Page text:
PHILADELPHIA — Imaging breast tumors using four approaches together can better distinguish malignant breast tumors from those that are benign, compared with imaging using fewer approaches, and this may help avoid repeat breast biopsies, according to a study published in Clinical Cancer Research, a journal of the American Association for Cancer Research.
"By assessing many functional processes involved in cancer development, a multiparameter PET-MRI of the breast allows for a better differentiation of benign and malignant breast tumors than currently used DCE-MRI alone. Therefore, unnecessary breast biopsies can be avoided," said Katja Pinker, MD, associate professor of radiology in the Department of Biomedical Imaging and Image-guided Therapy at the Medical University of Vienna in Austria.
The new imaging technique, called multiparametric (MP) 18FDG PET-MRI, which used four imaging approaches, was 96 percent accurate in distinguishing malignant breast tumors from those that were benign, and provided better results than combinations of two or three imaging approaches. The study estimates that this technique can reduce unnecessary breast biopsies recommended by the commonly used imaging method, the DCE-MRI, by 50 percent.
"DCE-MRI is a very sensitive test for the detection of breast tumors, but is limited in visualizing the functional properties cancer cells acquire during development. Therefore, there is still room for improvement," explained Pinker. "PET-MRI mirrors cancer biology and allows accurate diagnosis of breast cancer without a biopsy. Additionally, the more accurately we understand a tumor's biology, the better we can tailor therapy to each breast cancer patient's individual needs.
"Provided that a hospital is equipped with a PET-CT and an MRI scanner or a combined PET-MRI, the technique we have described can be immediately implemented in clinics," said Pinker.
Pinker and colleagues recruited 76 patients to the study who had suspicious or inconclusive findings from a mammography or a breast ultrasonography. They performed a MP 18FDG PET-MRI on all the patients. In addition, all patients' breast tumor biopsies were evaluated by histopathology.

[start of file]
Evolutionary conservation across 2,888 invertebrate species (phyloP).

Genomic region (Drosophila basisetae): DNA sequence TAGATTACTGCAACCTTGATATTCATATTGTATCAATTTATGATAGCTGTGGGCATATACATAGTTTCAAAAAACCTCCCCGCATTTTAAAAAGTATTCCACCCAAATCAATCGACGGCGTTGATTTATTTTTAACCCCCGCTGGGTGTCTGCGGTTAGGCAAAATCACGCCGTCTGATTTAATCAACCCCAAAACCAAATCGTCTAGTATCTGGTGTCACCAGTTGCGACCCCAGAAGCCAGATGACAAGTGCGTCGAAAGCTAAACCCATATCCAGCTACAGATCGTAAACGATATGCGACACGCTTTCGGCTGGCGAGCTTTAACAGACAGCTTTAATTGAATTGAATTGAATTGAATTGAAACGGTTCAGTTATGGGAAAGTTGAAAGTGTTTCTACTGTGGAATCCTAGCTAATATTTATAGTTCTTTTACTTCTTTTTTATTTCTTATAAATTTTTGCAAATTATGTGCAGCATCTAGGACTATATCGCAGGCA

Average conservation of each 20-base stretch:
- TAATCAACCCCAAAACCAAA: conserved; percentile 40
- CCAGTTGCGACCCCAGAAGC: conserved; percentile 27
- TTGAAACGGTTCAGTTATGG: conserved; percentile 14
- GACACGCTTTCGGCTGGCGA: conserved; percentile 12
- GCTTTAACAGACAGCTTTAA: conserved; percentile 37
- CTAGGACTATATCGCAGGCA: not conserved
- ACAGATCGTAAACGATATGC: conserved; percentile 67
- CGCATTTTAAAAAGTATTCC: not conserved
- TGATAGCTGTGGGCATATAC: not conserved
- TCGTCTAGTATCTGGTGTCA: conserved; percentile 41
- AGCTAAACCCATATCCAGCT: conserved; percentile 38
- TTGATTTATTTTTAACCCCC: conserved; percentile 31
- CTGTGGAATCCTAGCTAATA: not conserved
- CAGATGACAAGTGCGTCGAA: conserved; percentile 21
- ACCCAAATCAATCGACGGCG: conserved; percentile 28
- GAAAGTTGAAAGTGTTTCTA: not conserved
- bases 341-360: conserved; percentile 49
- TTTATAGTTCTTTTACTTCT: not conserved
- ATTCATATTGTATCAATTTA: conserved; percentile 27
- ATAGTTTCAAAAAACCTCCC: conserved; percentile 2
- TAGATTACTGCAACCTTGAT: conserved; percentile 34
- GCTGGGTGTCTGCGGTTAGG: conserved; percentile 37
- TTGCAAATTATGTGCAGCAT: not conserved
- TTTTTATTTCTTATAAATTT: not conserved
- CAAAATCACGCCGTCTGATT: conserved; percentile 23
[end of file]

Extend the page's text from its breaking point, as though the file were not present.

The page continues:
To determine the combination of imaging parameters that yielded the most accurate results, Pinker and colleagues combined the imaging data from two parameters, three parameters, and all four parameters. All two-parameter and three-parameter evaluations included DCE-MRI.
All results were compared with histopathology diagnosis to evaluate which combination was most efficient in making an accurate diagnosis. Of the 76 tumors, 53 were malignant and 23 were benign, based on histopathology.
The researchers found that none of the two- or three-parameter combinations reached the same level of sensitivity and specificity as the four-parameter method, which had an AUC of 0.935. (An AUC of 0.9 to 1 means the method is excellent, and an AUC of 0.5 means the method is worthless.)
"Performing a combined PET-MRI is currently less cost-effective than existing breast imaging methods," said Pinker. "However, a significant reduction in unnecessary breast biopsies by using this combined method may improve the cost-effectiveness."
MP 18FDG PET-MRI allowed tumor imaging by four parameters: DCE-MRI, DWI, 3D 1H-MRSI, and 18FDG-PET.
Thomas Helbich, MD, MBA, is the senior author of this study and head of this study group.
This study was funded by the Austrian Society of Senology Scientific Funding Award, the Austrian National Bank "Jubiliaemsfond" Project, and the Medical Scientific Fund of the Mayor of Vienna Project. Pinker declares no conflicts of interest.
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Founded in 1907, the American Association for Cancer Research (AACR) is the world's oldest and largest professional organization dedicated to advancing cancer research and its mission to prevent and cure cancer. AACR membership includes more than 34,000 laboratory, translational, and clinical researchers; population scientists; other health care professionals; and cancer advocates residing in more than 90 countries. The AACR marshals the full spectrum of expertise of the cancer community to accelerate progress in the prevention, biology, diagnosis, and treatment of cancer by annually convening more than 20 conferences and educational workshops, the largest of which is the AACR Annual Meeting with more than 18,000 attendees. In addition, the AACR publishes eight peer-reviewed scientific journals and a magazine for cancer survivors, patients, and their caregivers. The AACR funds meritorious research directly as well as in cooperation with numerous cancer organizations. As the Scientific Partner of Stand Up To Cancer, the AACR provides expert peer review, grants administration, and scientific oversight of team science and individual grants in cancer research that have the potential for near-term patient benefit. The AACR actively communicates with legislators and policymakers about the value of cancer research and related biomedical science in saving lives from cancer. For more information about the AACR, visit http://www.AACR.org.
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